Skip to content

From Little Brands, Big Brands (Could) Grow

  • by

Before the world was disrupted by COVID19, those in the business circle were talking about the explosion of small brands, and whether the Laws of Growth still apply with the rise of disruptor brands and e-commerce. Some even argued that the growth would sound the death knell for established big brands. Numerous commentators and consultants also pushed for the need for continuous innovations as an antidote and the route for growth. This kind of belief still persists even now. So, is innovation an alternative route to brand growth, then?

Let’s explore this together.

Brand building is tough – especially when you are small.

At every stage and size of the brand, the focus should be to make it easy for consumers to buy the products, and think of the brand when they need to buy the category. This is how brands grow their penetration and steadily making inroads across millions of non-brand buyers and light category buyers. Chobani’s growth story in the early days was likely to be attributable to Hamdi Ulukaya’s effort in making the product as accessible to the consumers through mainstream grocery stores rather than specialty stores. Just like iPod’s growth was also likely due to Steve Jobs’ great initiative to make the product widely available in 2002 through Bestbuy and Target in the US (along with the wide-reaching iconic silhouette ad campaign). There were probably yogurt brands that were as good as or even better than Chobani, just like there were probably MP3 players that were more innovative than the iPod in the early 2000s.

It’s then concerning and dangerous when smaller brands are sidetracked into activities that are actually harmful for their survival. These activities include introducing too many product options, re-branding or worse still: dismantling the core products by replacing them with new flavours, features, or formulations that the brand managers think would put the brand ahead of its competitors. There are many examples:

  • Mojo was a small local kombucha brand in Australia, that was acquired by Coca Cola in 2018. The brand must have underperformed that the company was compelled to do a major rebranding in July 2022 along with introducing new flavour options. By November 2022, the brand was discontinued. Its demise is unlikely to be missed by the light category buyers out there – they simply don’t know that it existed in the first place.
  • Pebble was a darling project at Kickstarter – a crowdfunding platform. It collected $10.3M in 2012 before Apple Watch appeared in the market. For a small brand, it released three more models in four years (presumably spooked by Apple Watch’s entry into the market in 2015). It was even in the cusp of releasing a product similar to Apple AirTag in 2016 through Kickstarter – five years earlier than Apple. In 2017, the business lost money and was acquired by Fitbit.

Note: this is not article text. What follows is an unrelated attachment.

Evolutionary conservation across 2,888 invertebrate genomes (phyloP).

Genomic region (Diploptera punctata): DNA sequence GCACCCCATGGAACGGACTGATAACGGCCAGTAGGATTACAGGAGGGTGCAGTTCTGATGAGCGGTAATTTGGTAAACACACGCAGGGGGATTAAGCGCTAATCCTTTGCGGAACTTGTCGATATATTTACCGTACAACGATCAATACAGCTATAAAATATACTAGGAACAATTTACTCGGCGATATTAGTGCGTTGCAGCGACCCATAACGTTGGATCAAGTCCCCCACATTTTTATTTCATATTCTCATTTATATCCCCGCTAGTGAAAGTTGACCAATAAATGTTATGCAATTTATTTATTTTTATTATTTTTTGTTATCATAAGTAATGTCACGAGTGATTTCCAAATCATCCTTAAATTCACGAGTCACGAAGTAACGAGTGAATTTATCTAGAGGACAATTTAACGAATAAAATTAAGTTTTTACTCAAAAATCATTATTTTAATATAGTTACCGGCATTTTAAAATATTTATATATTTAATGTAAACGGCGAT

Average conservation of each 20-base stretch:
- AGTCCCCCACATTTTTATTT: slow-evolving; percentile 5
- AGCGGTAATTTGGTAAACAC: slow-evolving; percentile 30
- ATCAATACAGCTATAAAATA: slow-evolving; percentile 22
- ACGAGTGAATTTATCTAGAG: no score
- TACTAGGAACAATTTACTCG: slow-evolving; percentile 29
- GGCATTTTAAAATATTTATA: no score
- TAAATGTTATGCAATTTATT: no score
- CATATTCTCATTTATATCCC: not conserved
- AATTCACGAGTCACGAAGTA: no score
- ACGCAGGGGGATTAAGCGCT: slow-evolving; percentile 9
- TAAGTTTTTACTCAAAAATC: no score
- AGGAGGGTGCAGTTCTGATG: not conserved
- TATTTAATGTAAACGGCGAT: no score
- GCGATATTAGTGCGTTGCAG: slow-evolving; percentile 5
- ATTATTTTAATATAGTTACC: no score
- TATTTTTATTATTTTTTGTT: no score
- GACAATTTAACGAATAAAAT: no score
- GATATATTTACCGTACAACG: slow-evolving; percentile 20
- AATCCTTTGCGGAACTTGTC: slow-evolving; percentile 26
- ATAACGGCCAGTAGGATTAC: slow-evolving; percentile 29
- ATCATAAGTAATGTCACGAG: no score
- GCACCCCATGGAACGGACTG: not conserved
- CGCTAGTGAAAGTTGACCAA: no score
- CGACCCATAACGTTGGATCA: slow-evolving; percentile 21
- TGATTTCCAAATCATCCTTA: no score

• Burger Theory was a local burger joint in Adelaide, Australia. They used to have only two burger options, and a burger-of-the-month with weird and wonderful combinations (like lamb patty, mint, and watermelon – it sounded weird but it worked!). In 2018 with the guise of going all ethical, they underwent a rebranding, stopped offering their core products, and only served kangaroo patty burgers. Tough luck if consumers were there to get some beef burger. They closed down a year after as diners stayed away from the joint.

Brand building needs dedication and hard work. When a brand is in the market, it needs continuous support. There’s a reason why major manufacturers are likely to manage fewer brands with longer product lines, rather than the other way around – as discovered through a research at the Ehrenberg-Bass Institute. Large manufacturers already have established wide distribution networks and close partnerships with various media agencies. Even when such companies can introduce new brands, they are more likely to leverage their existing ones.

Just think about Coca Cola or Pepsi, technically they have been selling their core products for decades – through various iterations of ad creatives and brand rejigs. Even when they have more flavours and variants, they are more likely to still focus on their core products.

By all means, innovate and evolve the brand when it is necessary. However, this is not the solution when a small brand is struggling, it needs to be known more and be found more. Any available resources should be put into extending distribution and continuous advertising in the widest-reaching media the company can afford. These activities are likely to spur brand growth, rather than the burden of extra production or rebranding cost when resources are really scarce. Small brands can grow into big brands – and the application of the Laws of Growth is not just for the big brands out there, it is especially vital when the brands are small.

Leave a Reply

Your email address will not be published. Required fields are marked *